Monday, January 26, 2015

Movie Review: Jodorowsky's Dune

Jodorowsky's Dune is a documentary on a failed attempt to bring Frank Herbert's science fiction novel Dune to the silver screen in the 1970's.  It's a brilliant film, told in storyboards and extensive interviews.  Even if you've only seen David Lynch's effort (or worse, the SyFy Channel miniseries) and not read the book(s), you really have to watch this movie.

Alejandro Jodorowsky is a Chilean filmmaker and writer, known best for his bizarre cult films El Topo, The Holy Mountain, and Santa Sangre.  He's also hysterical to watch in this documentary: his enthusiasm for a project decades dead jumps out of the screen, as does his anger and dismay at what happened to it.  In amusing detail he described the hoops he had to jump through to cast Orson Welles as the Baron Vladimir Harkonnen and legendary artist Salvador Dali as the Emperor of the Known Universe, Shaddam IV, for example, as well as special effects wizard Dan O'Bannon and the awesomely talented artist Jean Giraud (known as Mœbius).

If Jodorowsky was brilliant, what stole the show were Mœbius's storyboards.  Meticulously sketched, the Dune storyboard book is thicker than three Manhattan phone books stapled together.  What Jodorowsky had in mind for the visuals was incredible: it would have revolutionized cinema science fiction at least a year before Star Wars came out.  Legendary artist H.R. Giger's work for the visuals was also displayed, as was the art of science fiction illustrator Chris Foss.  Looking at the art for the unmade film is a terribly heartbreaking experience in imagining what could've been.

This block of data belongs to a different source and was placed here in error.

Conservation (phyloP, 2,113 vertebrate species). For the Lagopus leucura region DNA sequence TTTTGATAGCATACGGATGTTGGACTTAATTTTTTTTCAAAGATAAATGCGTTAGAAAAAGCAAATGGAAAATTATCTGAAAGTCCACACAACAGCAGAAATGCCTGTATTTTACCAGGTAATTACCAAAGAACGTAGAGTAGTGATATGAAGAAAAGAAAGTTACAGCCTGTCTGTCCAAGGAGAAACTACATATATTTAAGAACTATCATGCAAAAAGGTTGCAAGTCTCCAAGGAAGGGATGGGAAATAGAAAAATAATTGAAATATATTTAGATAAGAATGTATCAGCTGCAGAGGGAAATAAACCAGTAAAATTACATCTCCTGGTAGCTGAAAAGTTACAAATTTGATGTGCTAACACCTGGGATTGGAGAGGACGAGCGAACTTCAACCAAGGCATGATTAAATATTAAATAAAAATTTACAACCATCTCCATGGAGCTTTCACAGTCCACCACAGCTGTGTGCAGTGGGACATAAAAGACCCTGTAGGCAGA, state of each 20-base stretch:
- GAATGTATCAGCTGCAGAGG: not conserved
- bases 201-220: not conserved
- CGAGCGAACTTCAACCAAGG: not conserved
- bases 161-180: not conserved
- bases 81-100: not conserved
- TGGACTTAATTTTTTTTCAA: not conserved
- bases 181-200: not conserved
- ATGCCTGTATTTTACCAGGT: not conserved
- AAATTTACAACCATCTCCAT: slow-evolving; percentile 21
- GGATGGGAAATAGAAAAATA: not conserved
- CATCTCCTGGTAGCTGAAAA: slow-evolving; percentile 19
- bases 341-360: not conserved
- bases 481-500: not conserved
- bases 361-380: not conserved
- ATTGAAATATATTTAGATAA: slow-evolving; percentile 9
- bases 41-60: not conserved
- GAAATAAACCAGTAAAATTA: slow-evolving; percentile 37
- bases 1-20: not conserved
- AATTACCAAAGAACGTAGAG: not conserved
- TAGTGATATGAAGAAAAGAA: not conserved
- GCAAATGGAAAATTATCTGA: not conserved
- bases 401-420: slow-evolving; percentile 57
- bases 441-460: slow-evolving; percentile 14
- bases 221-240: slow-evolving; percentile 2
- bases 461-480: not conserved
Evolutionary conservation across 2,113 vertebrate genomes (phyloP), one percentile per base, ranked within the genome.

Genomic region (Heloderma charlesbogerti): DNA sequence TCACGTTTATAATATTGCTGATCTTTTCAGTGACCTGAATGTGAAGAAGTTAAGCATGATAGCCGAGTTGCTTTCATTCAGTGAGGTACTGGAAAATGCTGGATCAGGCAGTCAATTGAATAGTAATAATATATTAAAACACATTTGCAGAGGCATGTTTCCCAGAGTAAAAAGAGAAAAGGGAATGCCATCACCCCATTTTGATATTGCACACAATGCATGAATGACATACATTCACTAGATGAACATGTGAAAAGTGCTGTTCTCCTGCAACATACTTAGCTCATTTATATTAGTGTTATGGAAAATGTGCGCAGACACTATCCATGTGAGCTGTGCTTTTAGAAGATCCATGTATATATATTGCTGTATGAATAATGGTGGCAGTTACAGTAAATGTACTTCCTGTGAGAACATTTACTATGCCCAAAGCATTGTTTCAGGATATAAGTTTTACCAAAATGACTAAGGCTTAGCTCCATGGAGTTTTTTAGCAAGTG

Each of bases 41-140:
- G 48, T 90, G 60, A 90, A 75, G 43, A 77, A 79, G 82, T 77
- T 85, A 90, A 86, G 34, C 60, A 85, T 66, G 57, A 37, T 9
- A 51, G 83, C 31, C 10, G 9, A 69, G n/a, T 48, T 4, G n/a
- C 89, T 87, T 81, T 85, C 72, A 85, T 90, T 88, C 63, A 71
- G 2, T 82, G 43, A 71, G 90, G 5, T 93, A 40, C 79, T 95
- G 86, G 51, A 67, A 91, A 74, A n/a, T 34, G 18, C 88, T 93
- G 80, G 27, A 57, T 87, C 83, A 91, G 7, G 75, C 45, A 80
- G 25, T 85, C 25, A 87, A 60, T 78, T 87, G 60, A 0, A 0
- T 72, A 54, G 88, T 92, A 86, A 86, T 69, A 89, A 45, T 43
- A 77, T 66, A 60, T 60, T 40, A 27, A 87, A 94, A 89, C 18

Nevertheless, if Jodorowsky's vision of Dune had been made, it would have been a gigantic, artsy mess that had little to do with the original subject matter.  Fans of the book would have been horrified at what Jodorowsky had done to it (at one point in the film, Jodorowsky himself says that he would have raped the novel, like he was raping Frank Herbert himself).  At one point, he'd intended to make the movie about 12 hours long.  So it's no wonder they weren't able to get financial backing from the big studios: it would have been a massive money pit that everyone except the art house crowd would have loathed.

Even so, it made an awesome documentary after the fact.  Five out of five stars.

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